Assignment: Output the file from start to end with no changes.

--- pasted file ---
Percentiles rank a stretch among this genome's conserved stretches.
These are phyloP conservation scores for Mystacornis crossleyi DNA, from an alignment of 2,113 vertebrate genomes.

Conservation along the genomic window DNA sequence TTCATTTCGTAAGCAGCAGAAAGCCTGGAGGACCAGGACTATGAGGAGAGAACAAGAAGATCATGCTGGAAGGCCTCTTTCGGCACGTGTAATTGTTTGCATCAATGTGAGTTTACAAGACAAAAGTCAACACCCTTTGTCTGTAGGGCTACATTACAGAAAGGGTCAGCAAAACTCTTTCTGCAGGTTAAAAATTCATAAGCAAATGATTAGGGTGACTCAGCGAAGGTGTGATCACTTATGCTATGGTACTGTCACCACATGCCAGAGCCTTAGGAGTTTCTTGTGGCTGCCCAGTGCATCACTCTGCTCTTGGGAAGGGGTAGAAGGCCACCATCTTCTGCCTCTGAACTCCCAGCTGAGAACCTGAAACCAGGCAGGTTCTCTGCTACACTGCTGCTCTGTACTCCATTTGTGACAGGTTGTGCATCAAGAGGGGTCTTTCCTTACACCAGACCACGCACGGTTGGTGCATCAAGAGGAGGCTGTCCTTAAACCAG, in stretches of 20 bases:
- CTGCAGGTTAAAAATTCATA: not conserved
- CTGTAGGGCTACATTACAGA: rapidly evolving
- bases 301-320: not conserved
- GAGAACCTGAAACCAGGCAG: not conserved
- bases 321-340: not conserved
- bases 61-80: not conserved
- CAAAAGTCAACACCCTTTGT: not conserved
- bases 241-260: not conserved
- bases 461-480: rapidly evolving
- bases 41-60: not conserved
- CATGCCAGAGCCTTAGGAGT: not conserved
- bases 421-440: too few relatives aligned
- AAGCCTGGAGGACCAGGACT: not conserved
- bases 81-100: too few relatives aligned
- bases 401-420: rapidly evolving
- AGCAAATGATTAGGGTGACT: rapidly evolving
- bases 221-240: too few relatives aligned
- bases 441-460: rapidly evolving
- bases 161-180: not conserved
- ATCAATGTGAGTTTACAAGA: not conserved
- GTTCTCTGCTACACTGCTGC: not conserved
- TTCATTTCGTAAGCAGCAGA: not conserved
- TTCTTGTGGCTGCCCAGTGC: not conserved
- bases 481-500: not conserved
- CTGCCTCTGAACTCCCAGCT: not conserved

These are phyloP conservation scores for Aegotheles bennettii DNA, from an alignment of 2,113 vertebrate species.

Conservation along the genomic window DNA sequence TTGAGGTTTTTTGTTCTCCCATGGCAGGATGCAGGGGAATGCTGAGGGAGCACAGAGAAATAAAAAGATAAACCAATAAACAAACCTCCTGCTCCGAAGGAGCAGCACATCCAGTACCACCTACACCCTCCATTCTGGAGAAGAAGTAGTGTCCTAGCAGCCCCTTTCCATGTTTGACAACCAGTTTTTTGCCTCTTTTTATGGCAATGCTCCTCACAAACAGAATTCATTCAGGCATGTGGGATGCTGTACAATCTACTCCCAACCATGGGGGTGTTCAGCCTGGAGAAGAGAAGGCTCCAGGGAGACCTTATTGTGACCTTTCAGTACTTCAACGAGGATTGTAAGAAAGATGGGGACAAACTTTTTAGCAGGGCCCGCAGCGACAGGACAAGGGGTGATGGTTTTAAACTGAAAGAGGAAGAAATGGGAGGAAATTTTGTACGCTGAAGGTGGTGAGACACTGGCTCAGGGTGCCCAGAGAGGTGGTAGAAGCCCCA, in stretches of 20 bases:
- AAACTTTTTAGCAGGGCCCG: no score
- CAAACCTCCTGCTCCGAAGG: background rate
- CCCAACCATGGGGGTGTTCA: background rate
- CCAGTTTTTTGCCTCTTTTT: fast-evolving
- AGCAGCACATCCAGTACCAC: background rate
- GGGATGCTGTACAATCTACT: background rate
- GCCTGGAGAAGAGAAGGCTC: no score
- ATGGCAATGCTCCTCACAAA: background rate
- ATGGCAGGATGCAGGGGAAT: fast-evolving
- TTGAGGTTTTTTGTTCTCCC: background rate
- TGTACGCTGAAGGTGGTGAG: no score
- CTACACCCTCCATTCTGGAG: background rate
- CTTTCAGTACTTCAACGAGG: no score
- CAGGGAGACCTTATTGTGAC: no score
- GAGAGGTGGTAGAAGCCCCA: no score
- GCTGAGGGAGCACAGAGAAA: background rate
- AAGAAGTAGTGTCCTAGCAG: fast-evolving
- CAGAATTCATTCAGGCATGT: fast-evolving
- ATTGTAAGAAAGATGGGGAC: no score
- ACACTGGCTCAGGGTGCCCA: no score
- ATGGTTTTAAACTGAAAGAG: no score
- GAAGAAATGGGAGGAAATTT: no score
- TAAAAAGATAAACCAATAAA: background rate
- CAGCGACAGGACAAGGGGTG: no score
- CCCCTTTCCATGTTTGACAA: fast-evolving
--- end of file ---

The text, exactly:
Percentiles rank a stretch among this genome's conserved stretches.
These are phyloP conservation scores for Mystacornis crossleyi DNA, from an alignment of 2,113 vertebrate genomes.

Conservation along the genomic window DNA sequence TTCATTTCGTAAGCAGCAGAAAGCCTGGAGGACCAGGACTATGAGGAGAGAACAAGAAGATCATGCTGGAAGGCCTCTTTCGGCACGTGTAATTGTTTGCATCAATGTGAGTTTACAAGACAAAAGTCAACACCCTTTGTCTGTAGGGCTACATTACAGAAAGGGTCAGCAAAACTCTTTCTGCAGGTTAAAAATTCATAAGCAAATGATTAGGGTGACTCAGCGAAGGTGTGATCACTTATGCTATGGTACTGTCACCACATGCCAGAGCCTTAGGAGTTTCTTGTGGCTGCCCAGTGCATCACTCTGCTCTTGGGAAGGGGTAGAAGGCCACCATCTTCTGCCTCTGAACTCCCAGCTGAGAACCTGAAACCAGGCAGGTTCTCTGCTACACTGCTGCTCTGTACTCCATTTGTGACAGGTTGTGCATCAAGAGGGGTCTTTCCTTACACCAGACCACGCACGGTTGGTGCATCAAGAGGAGGCTGTCCTTAAACCAG, in stretches of 20 bases:
- CTGCAGGTTAAAAATTCATA: not conserved
- CTGTAGGGCTACATTACAGA: rapidly evolving
- bases 301-320: not conserved
- GAGAACCTGAAACCAGGCAG: not conserved
- bases 321-340: not conserved
- bases 61-80: not conserved
- CAAAAGTCAACACCCTTTGT: not conserved
- bases 241-260: not conserved
- bases 461-480: rapidly evolving
- bases 41-60: not conserved
- CATGCCAGAGCCTTAGGAGT: not conserved
- bases 421-440: too few relatives aligned
- AAGCCTGGAGGACCAGGACT: not conserved
- bases 81-100: too few relatives aligned
- bases 401-420: rapidly evolving
- AGCAAATGATTAGGGTGACT: rapidly evolving
- bases 221-240: too few relatives aligned
- bases 441-460: rapidly evolving
- bases 161-180: not conserved
- ATCAATGTGAGTTTACAAGA: not conserved
- GTTCTCTGCTACACTGCTGC: not conserved
- TTCATTTCGTAAGCAGCAGA: not conserved
- TTCTTGTGGCTGCCCAGTGC: not conserved
- bases 481-500: not conserved
- CTGCCTCTGAACTCCCAGCT: not conserved

These are phyloP conservation scores for Aegotheles bennettii DNA, from an alignment of 2,113 vertebrate species.

Conservation along the genomic window DNA sequence TTGAGGTTTTTTGTTCTCCCATGGCAGGATGCAGGGGAATGCTGAGGGAGCACAGAGAAATAAAAAGATAAACCAATAAACAAACCTCCTGCTCCGAAGGAGCAGCACATCCAGTACCACCTACACCCTCCATTCTGGAGAAGAAGTAGTGTCCTAGCAGCCCCTTTCCATGTTTGACAACCAGTTTTTTGCCTCTTTTTATGGCAATGCTCCTCACAAACAGAATTCATTCAGGCATGTGGGATGCTGTACAATCTACTCCCAACCATGGGGGTGTTCAGCCTGGAGAAGAGAAGGCTCCAGGGAGACCTTATTGTGACCTTTCAGTACTTCAACGAGGATTGTAAGAAAGATGGGGACAAACTTTTTAGCAGGGCCCGCAGCGACAGGACAAGGGGTGATGGTTTTAAACTGAAAGAGGAAGAAATGGGAGGAAATTTTGTACGCTGAAGGTGGTGAGACACTGGCTCAGGGTGCCCAGAGAGGTGGTAGAAGCCCCA, in stretches of 20 bases:
- AAACTTTTTAGCAGGGCCCG: no score
- CAAACCTCCTGCTCCGAAGG: background rate
- CCCAACCATGGGGGTGTTCA: background rate
- CCAGTTTTTTGCCTCTTTTT: fast-evolving
- AGCAGCACATCCAGTACCAC: background rate
- GGGATGCTGTACAATCTACT: background rate
- GCCTGGAGAAGAGAAGGCTC: no score
- ATGGCAATGCTCCTCACAAA: background rate
- ATGGCAGGATGCAGGGGAAT: fast-evolving
- TTGAGGTTTTTTGTTCTCCC: background rate
- TGTACGCTGAAGGTGGTGAG: no score
- CTACACCCTCCATTCTGGAG: background rate
- CTTTCAGTACTTCAACGAGG: no score
- CAGGGAGACCTTATTGTGAC: no score
- GAGAGGTGGTAGAAGCCCCA: no score
- GCTGAGGGAGCACAGAGAAA: background rate
- AAGAAGTAGTGTCCTAGCAG: fast-evolving
- CAGAATTCATTCAGGCATGT: fast-evolving
- ATTGTAAGAAAGATGGGGAC: no score
- ACACTGGCTCAGGGTGCCCA: no score
- ATGGTTTTAAACTGAAAGAG: no score
- GAAGAAATGGGAGGAAATTT: no score
- TAAAAAGATAAACCAATAAA: background rate
- CAGCGACAGGACAAGGGGTG: no score
- CCCCTTTCCATGTTTGACAA: fast-evolving